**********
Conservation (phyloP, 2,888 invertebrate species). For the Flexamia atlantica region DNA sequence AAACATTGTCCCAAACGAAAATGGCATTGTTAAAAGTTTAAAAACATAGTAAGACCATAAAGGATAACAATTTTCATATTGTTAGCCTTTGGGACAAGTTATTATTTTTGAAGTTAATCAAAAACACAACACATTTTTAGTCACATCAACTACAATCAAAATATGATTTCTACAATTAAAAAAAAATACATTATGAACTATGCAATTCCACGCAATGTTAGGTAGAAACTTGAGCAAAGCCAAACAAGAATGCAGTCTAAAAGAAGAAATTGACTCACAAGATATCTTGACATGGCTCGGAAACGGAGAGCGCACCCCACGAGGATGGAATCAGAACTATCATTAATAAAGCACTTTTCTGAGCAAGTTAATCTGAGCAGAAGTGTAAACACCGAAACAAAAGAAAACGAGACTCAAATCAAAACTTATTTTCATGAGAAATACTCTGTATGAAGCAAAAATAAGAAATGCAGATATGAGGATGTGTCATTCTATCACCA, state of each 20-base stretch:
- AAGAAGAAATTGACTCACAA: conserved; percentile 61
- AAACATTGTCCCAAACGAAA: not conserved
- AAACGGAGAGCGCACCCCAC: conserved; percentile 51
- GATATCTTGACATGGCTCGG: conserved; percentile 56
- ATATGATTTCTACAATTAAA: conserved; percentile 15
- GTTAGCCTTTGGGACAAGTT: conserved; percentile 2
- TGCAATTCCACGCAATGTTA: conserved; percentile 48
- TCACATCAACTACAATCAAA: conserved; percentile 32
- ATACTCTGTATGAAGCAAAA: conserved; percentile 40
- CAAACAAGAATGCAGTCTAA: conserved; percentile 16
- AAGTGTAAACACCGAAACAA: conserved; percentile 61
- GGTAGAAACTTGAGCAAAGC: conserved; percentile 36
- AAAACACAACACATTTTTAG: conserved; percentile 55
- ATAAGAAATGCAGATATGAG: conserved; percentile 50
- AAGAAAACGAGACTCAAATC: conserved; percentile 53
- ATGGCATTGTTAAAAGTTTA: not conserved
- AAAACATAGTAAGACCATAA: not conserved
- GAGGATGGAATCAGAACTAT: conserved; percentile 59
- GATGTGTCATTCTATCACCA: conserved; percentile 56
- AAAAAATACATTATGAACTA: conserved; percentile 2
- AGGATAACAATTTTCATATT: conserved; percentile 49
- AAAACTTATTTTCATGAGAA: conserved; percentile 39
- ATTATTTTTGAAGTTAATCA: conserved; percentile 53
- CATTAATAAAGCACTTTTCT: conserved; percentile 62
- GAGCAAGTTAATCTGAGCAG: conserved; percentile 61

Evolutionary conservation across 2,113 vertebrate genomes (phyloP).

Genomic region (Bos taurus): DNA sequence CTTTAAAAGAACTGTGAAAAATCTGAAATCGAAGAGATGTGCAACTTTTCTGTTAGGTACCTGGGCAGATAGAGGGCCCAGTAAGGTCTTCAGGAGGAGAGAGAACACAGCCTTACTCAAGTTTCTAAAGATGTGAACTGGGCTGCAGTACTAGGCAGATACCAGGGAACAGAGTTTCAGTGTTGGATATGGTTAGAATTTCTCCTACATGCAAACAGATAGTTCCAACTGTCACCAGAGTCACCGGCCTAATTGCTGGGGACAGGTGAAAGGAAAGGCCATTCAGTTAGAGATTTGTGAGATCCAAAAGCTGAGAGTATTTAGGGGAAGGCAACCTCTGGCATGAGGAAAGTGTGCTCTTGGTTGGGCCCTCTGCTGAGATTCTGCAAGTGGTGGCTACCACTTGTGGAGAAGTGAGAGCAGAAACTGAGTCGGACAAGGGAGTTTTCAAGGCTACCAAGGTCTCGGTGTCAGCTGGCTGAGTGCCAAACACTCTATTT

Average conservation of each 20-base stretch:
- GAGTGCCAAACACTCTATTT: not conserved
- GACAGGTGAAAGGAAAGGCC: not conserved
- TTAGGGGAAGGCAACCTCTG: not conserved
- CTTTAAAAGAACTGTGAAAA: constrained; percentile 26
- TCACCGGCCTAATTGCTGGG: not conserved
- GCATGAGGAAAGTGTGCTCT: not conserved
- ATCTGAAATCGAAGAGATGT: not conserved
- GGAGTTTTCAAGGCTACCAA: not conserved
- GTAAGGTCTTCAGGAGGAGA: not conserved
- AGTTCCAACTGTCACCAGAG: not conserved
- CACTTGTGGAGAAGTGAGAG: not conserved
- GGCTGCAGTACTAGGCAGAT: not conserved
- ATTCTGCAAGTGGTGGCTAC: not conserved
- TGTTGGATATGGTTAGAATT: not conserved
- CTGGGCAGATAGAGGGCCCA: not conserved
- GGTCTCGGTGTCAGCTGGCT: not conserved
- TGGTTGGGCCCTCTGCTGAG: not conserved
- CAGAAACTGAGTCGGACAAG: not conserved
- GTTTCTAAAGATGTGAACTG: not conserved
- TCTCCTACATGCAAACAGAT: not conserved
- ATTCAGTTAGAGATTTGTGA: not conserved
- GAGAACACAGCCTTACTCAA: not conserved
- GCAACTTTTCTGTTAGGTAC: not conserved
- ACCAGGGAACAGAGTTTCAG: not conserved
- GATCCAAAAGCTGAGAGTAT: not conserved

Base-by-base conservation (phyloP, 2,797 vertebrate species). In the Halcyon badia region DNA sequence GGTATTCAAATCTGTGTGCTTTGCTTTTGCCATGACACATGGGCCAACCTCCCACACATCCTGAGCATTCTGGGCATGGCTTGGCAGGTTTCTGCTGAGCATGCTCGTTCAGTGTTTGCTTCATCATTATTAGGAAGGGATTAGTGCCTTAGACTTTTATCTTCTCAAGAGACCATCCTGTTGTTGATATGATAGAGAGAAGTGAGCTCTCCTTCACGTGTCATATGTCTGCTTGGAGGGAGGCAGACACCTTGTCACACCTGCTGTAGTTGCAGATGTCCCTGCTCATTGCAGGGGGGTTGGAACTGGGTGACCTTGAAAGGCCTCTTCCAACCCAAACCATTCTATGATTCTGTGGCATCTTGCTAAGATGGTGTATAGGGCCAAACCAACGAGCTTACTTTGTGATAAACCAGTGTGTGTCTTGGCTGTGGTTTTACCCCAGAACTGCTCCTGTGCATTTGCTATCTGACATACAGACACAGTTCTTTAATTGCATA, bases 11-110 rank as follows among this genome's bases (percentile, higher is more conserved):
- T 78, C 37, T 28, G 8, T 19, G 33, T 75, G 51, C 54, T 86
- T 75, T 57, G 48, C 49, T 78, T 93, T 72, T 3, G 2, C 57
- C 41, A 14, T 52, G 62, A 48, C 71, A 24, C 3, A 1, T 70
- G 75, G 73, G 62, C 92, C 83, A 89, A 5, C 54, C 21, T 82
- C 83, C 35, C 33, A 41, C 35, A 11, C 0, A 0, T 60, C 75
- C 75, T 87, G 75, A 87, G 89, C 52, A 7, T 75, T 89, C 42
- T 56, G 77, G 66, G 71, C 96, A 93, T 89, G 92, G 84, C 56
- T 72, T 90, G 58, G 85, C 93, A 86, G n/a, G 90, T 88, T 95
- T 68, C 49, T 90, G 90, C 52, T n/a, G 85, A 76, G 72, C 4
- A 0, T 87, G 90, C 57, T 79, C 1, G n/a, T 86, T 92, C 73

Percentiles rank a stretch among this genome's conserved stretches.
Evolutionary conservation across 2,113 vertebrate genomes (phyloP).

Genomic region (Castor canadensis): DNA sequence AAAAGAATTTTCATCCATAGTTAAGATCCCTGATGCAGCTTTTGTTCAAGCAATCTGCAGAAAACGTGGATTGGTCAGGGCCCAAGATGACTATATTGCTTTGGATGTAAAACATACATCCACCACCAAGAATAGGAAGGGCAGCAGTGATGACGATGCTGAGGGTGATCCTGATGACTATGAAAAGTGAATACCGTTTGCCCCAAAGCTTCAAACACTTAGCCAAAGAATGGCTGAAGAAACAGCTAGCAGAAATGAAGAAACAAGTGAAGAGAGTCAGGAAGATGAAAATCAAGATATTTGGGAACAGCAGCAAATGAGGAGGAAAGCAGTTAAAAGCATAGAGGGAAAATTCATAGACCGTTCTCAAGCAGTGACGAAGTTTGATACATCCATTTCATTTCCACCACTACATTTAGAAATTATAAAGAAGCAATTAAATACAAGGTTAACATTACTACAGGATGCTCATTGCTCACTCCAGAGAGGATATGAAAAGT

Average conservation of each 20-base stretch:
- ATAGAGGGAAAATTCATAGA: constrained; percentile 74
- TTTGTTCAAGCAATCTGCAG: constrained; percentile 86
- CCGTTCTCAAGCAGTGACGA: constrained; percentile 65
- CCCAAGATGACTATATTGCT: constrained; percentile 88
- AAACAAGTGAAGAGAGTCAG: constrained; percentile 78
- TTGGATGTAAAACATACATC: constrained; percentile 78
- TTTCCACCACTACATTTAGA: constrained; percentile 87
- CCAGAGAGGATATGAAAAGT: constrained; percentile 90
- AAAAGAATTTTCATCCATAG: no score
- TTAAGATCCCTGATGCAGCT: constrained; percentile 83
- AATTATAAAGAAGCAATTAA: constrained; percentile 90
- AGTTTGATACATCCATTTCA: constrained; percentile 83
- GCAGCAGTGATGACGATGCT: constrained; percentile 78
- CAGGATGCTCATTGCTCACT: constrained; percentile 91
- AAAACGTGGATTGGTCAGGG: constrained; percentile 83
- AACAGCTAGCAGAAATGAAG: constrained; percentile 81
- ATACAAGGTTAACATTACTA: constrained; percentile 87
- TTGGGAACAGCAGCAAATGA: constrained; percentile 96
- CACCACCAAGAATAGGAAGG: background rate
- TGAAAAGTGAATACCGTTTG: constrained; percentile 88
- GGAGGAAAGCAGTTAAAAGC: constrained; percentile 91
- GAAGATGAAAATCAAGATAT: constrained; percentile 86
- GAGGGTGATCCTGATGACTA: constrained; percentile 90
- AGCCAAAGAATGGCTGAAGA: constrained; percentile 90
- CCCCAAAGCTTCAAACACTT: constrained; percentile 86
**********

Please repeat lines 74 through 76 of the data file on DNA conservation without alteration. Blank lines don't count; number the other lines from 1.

- AAACAAGTGAAGAGAGTCAG: constrained; percentile 78
- TTGGATGTAAAACATACATC: constrained; percentile 78
- TTTCCACCACTACATTTAGA: constrained; percentile 87